July 2nd, 2008, 08:02 PM
I'm new to posting here but found this website a couple of weeks ago, and ever since I haven't left a day without going through it! There's so much valuable info here!
Kali just had surgery a 3 weeks ago, and had to take a bunch of antibiotics and now has a ear infection - we've been a frequent visitor at the vets this past month :wall:
So I bought my first can of green tripe, (as I've read about the benefits or the probiotics from it) and from all the threads I've about it stinking to high hell I think I'm going to feed it to Kali outside on the deck :thumbs up
I've been going through the search, trying to find out how much I should be feeding her but have not been able to find any info at all?
She's a 9-yr old 78lb Lab, I'm in the process of transitioning her from Wysong Senior to Orijen Senior right now...so what would be a good amount for her and how often should I give it to her to get some good bacteria back into her?
July 9th, 2008, 11:36 AM
so what would be a good amount for her and how often should I give it to her to get some good bacteria back into her?
Green Tripe is a great supplement for our fur babies. I have a dog with kidney disease and it's a must for his diet.
I would say, because of everything your dog has been through why not introduce it slowly..in case her tummy doesn't agree with it. Your in the process of transitioning food, plus surgery and antibiotics, it's a lot for her system. So I would just add a few spoonfulls into her food.
If the biggest benefit you are trying to achieve is getting probiotics into her system, there are tons of them available in pill form that you can crack open and dust into her food, even some good ol' fashioned yogurt can help.
I give my dog a probiotic daily with his meal ( mix of raw/home cooking) and I leave the green tripe for more of a 'treat'.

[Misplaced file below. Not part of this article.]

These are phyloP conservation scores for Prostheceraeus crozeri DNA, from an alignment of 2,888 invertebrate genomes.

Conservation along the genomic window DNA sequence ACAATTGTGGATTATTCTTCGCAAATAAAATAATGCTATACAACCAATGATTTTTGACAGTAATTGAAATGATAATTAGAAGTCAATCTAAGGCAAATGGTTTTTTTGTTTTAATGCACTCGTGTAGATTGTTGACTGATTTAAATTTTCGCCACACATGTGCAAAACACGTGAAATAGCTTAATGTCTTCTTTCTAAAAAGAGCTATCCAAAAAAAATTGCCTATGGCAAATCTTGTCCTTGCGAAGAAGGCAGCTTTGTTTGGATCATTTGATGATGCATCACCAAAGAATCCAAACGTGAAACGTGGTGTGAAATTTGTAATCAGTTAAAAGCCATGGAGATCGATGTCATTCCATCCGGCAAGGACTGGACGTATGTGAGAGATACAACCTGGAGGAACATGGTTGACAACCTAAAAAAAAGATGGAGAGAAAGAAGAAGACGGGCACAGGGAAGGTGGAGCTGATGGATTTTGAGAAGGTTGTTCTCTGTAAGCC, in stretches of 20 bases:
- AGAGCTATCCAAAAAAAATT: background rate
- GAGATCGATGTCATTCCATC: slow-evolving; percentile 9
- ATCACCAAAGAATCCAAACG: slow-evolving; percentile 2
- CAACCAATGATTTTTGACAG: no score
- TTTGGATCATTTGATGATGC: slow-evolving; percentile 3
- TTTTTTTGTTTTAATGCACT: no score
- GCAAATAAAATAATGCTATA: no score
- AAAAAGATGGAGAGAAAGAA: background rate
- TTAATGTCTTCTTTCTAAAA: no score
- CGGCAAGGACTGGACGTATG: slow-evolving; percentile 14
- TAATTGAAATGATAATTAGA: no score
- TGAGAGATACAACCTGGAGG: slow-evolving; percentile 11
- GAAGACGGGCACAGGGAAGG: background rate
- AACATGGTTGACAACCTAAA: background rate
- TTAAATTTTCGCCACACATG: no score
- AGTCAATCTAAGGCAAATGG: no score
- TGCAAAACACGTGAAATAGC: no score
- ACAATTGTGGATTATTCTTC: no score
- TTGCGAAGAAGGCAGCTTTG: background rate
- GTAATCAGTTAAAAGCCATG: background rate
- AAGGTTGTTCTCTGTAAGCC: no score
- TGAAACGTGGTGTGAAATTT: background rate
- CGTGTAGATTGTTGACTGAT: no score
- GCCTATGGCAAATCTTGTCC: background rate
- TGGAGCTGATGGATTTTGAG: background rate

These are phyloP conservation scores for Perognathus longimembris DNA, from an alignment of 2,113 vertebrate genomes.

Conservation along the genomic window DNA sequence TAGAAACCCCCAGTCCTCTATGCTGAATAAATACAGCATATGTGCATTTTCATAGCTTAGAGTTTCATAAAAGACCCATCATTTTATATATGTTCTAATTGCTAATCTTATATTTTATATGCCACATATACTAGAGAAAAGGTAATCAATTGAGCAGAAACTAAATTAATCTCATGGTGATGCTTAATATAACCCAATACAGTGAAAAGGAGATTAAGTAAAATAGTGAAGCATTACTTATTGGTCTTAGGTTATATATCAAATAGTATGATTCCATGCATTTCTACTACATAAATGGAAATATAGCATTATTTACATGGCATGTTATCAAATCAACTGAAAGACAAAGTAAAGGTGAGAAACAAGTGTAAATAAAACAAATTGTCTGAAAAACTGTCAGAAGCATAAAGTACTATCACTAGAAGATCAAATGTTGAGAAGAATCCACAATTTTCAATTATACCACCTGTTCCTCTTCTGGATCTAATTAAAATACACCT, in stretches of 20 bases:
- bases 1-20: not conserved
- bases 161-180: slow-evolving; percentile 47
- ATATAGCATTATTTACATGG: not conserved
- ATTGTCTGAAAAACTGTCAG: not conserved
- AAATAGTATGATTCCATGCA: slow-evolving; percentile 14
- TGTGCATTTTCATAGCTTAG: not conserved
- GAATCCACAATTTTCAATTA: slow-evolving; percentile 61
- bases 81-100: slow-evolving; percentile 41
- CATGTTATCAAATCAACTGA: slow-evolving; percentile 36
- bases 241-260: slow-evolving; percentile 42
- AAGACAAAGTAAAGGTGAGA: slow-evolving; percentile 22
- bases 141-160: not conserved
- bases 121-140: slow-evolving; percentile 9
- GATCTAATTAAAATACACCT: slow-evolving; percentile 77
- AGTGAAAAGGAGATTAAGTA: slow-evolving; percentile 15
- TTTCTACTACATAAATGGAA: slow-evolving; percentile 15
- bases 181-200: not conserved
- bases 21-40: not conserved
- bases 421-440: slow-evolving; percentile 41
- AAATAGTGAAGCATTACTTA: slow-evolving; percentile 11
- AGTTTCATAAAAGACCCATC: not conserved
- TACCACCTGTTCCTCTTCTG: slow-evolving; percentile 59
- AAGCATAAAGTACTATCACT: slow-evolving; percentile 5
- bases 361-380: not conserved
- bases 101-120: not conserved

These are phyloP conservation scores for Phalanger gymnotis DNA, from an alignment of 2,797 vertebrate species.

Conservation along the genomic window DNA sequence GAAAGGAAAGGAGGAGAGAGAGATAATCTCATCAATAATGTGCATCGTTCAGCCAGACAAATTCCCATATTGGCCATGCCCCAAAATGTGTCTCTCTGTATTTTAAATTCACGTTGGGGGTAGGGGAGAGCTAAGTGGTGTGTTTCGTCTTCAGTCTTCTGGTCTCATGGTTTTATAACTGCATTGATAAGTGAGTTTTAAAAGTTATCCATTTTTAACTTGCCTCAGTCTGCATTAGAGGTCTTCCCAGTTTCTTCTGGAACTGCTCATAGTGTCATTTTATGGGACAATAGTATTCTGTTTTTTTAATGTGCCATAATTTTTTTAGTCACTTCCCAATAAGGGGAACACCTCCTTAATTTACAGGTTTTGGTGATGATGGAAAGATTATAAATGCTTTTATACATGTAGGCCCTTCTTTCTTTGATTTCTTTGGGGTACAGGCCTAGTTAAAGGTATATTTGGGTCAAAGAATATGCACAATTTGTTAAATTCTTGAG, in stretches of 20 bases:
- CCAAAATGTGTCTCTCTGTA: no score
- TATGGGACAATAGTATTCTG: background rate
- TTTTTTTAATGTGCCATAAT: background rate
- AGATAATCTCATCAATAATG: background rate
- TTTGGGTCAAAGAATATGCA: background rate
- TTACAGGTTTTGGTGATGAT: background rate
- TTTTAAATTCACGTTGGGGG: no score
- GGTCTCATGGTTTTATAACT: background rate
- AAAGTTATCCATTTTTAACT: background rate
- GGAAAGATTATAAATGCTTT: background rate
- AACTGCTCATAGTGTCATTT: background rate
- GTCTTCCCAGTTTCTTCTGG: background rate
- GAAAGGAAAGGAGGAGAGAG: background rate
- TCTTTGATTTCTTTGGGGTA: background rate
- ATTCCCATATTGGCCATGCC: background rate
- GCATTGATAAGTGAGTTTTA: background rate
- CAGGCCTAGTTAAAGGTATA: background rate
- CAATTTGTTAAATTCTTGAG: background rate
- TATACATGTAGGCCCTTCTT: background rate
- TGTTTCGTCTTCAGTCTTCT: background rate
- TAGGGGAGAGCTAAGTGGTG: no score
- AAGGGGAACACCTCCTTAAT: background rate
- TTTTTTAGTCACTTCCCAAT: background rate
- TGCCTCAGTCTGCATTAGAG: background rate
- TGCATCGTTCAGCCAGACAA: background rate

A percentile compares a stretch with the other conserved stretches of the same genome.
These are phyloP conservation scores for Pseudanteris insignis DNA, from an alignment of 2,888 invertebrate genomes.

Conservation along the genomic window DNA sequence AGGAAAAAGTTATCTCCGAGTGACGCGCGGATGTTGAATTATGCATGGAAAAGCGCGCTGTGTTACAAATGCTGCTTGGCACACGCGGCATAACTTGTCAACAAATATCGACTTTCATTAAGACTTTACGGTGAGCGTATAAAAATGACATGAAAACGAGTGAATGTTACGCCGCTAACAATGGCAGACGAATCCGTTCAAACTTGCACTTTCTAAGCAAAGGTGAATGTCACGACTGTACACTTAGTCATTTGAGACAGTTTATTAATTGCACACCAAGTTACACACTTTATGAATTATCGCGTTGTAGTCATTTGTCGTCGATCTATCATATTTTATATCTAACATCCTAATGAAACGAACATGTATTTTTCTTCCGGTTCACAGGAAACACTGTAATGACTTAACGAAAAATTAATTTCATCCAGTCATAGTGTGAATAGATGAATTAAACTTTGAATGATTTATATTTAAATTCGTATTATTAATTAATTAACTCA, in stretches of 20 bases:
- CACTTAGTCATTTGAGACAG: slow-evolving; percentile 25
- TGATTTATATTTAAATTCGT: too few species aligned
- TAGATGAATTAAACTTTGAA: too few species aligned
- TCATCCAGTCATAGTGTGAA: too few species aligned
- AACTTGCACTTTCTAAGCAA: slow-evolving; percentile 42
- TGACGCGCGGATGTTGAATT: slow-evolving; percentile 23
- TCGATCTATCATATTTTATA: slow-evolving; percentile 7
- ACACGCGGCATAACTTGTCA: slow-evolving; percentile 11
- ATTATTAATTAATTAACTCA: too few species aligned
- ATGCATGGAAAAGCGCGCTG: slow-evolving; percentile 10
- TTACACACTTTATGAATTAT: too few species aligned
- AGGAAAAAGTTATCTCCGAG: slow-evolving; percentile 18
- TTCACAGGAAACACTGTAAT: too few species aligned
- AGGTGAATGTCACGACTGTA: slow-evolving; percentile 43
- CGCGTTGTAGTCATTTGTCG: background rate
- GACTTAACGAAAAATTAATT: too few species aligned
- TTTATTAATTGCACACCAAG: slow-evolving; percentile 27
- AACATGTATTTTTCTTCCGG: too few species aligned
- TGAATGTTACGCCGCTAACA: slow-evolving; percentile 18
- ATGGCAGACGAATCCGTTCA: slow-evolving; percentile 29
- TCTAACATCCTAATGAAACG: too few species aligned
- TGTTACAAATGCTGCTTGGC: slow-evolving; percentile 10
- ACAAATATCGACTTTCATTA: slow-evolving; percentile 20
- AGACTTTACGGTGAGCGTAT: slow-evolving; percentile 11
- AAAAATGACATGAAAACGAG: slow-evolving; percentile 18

Take care of your baby, just love on her and she will be back to 100% in no time! :lovestruck:
July 9th, 2008, 03:18 PM
Green tripe is a great addition to any dogs feeding program, I feed it regularly to all my dogs as well. I don't really think you have to worry much about how much you give, as long as most of your dogs ration is his regular food. My big dogs probably get about half a can a day, but that varies alot. Sometimes a couple tablespoons, sometimes none at all. Another thing you may want to consider feeding since your girl has had an ear infection is pure apple cider vinegar. Adding a bit to her food or water... even cleaning her ears with a 50/50 solution of it with water. Yeast hates the vinegar, and ACV has many nutritional properties as well that you may be interested in for your dog. Do a search on it if you aren't familiar with using it, you will find alot of information on the internet. Good luck! :dog:
July 9th, 2008, 03:55 PM
Thanks for your replies!
For a probiotic to put into her food, is there any particular kind of brand?
I think Solid Gold has one? Can I just give her acidophillus (sp?) that people can consume? Does it matter how much? I would assume straight probiotics would be more beneficial then yogurt...
July 10th, 2008, 01:53 PM
A 'human' brand that you can pick up at any drugstore or health food store, even a Walmart..will be fine.
I started with getting the fancy expensive ones, and in the end the results are the same in my opinion...You can splurge if you'd like, since this is a temporary supplement. But I go to Costco and stock up on mine because all his vitamins and supplements are a permanent part of his diet.
Your dog is large. I think she'd be fine with one capsule a day..just open it and dust the contents into her food, she won't know the difference.
I started my dog out on half..and he's under 40 lbs..just in case he didn't agree with it for some reason. But there were no issues, so he gets one now. But you can monitor to see if you notice any diarrhea or anything, and may even be able to add 2 capsules.
While there are a lot of supplements made for dogs, I need to be careful since I monitor every ounce of anything going into my dog. So while they may be great for a normal healthy dog, things like extra vitamin A or vitamin D can harm mine.
With human grade stuff, I seem to get the more 'pure' ingredients, rather than a combined supplement with additional nutrients, that are just useless or even harmful to my dog. I get a thorough list of ingredients and percentages since they are made for human consumption.